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Bio honey diesel,,,, hummm Naah :no:

I wonder if you could convince a farmer to grow the beans that are nectar producers,,,offer him little to no cost pollination,,,,and the likely hood he would get more bushels per acre???? Here the beans are coming on and there is little forage right now. Man whata deal that would be.

Rick SoMd
 

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Where's the article from and when? Rick, great idea. At this point I would even know what soybeans to recommend. Before I'd recommend anything that could affect their livelyhoodI'd need to do a cost benefit analyisis of what they cost versus other beans, are they harder or easier to take care of and what their normal production is versus production with bees.
 

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The biggest problem with soybeans (IMHO), and DCoates touched on it briefly with his mention of Monsanto, is that the VAST majority of soybeans planted in the good ole US of A are genetically modified. They're called (in the agricultural vernacular) RR for short, RoundUp Ready in other words.

Here's why *I* think that's bad medicine; Roundup is a systemic, non-selective herbicide. In other words it kills ALL green plants - EXCEPT, mysteriously, RR soybeans (and corn and some other bio-tech crops) that Monsanto, etal are trying to cram down the throats of unsuspecting Americans.

Pejorative? You betcha! Roundup is nasty bad stuff. Is it the sole cause of CCD? Nope, of course not, that's been well discussed in other threads. But how can it NOT be at least a PART of the cause? When THOUSANDS of acres of RR soybeans and corn are genetically wired to NEED roundup (or fail as a crop) and get their aerial 'fix' ... that's right, they spray the field from a 'crop duster' ... how can the bees (and other wildlife) NOT be affected for the worse? And who's to say that isn't part of the answer to the whole 'some soybeans produce nectar some of the time' dilemma? (Remember the old commercial; "It's not nice to fool Mother Nature"? ... more to the point, there's only One Creator and we're NOT Him :no: :eek: )

If genetic modification isn't the epitome of playing 'creator' I'd like to hear what IS!

We gotta get a grip on 'industrial agriculture' before it gets the :ws award of the year/century/milennium!

Peace,
Joseph
 

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Hey Green beek,
I don't doubt what you are saying true where you are,,,,I don't know...Here the farmers spray a herbicide,,,,roundup? I don't know,,,,but many work the same way,,,yes they are systemic,,,but my "understanding is that once the herbicide hits the ground,,,it is neutral..Now,, maybe that is Monsanto propaganda,,,the farmers here wait until the ground cover is dead,,, I mean brown and down,,,then they drill the beans in. I'm not sure if you meant it but I got the impression that "round up ready" meant the beans could be sprayed with the herbicide with no effect and therefore it was in the beans. I don't know,,,,perhaps you could explain it further..Thanks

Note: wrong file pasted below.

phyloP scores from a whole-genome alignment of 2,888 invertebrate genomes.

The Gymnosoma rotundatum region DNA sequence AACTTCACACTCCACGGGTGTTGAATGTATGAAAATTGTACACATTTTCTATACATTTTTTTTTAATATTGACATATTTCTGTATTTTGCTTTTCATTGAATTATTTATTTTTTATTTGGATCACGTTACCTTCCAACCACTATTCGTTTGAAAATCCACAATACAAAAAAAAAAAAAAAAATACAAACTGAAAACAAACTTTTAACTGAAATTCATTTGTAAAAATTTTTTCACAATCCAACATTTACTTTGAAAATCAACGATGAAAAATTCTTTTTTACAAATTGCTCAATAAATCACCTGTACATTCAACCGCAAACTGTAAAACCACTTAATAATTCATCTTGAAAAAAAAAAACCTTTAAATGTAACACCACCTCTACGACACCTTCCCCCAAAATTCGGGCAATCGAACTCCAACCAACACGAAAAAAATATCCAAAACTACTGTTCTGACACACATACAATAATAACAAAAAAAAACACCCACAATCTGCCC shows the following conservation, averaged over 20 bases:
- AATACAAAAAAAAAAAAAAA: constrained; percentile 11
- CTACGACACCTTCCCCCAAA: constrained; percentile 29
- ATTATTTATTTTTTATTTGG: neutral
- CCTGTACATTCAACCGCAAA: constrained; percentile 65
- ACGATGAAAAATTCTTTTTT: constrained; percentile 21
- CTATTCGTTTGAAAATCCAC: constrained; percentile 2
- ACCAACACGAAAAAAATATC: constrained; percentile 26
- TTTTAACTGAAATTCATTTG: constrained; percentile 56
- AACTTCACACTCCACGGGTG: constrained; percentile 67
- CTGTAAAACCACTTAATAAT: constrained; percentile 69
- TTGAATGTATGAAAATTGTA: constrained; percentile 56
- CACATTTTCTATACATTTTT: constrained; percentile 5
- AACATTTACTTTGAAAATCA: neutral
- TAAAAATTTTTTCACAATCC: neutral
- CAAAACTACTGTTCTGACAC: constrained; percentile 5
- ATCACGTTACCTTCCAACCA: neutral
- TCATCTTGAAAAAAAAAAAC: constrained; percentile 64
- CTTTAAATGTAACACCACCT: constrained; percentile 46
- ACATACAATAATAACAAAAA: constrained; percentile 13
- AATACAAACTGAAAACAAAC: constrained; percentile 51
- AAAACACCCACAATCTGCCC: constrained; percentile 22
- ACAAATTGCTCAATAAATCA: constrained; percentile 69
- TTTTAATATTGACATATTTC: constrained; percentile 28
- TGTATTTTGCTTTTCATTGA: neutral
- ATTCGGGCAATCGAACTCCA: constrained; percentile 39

Rick SoMd
 

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Roundup ready plants have been genetically modified so that they can be sprayed with roundup at any time during the growing season. Any and all plants, weed or otherwise growing in that field will be killed by the roundup, however the genetically modified crop plant, beans, corn, alfalfa for example will be uneffected by the herbicide.

Blueline
 

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Rick,

I wish it was as benign as spraying, waiting, then planting the desired FOOD crop ... sadly, they have modified soybean, corn, alfalfa and other FOOD crops to be tolerant of (able to withstand application of) RoundUp, which does kill ALL OTHER green plants that are touched by it.

Here's just one Googled article: http://www.sourcewatch.org/index.php?title=Monsanto_and_the_Roundup_Ready_Controversy

Continue reading on this - it's part of our education on beekeeping - and you'll stop buying grocery store stuff. Most all 'partially hydrogenated soybean oil' comes from RR beans (first or primary ingredient in most all salad dressings and 'fake' butter-like substances) and almost all HFCS (high fructose corn syrup) is from GM corn. Scary stuff indeed! :eek:

Peace,
Joseph
 

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WOW :eek: Been outa touch with ag for a while. Like I said I didn't know. So,,are there some that spray and plant and those that plant and spray,,,and are the ones that spray wait and plant any better?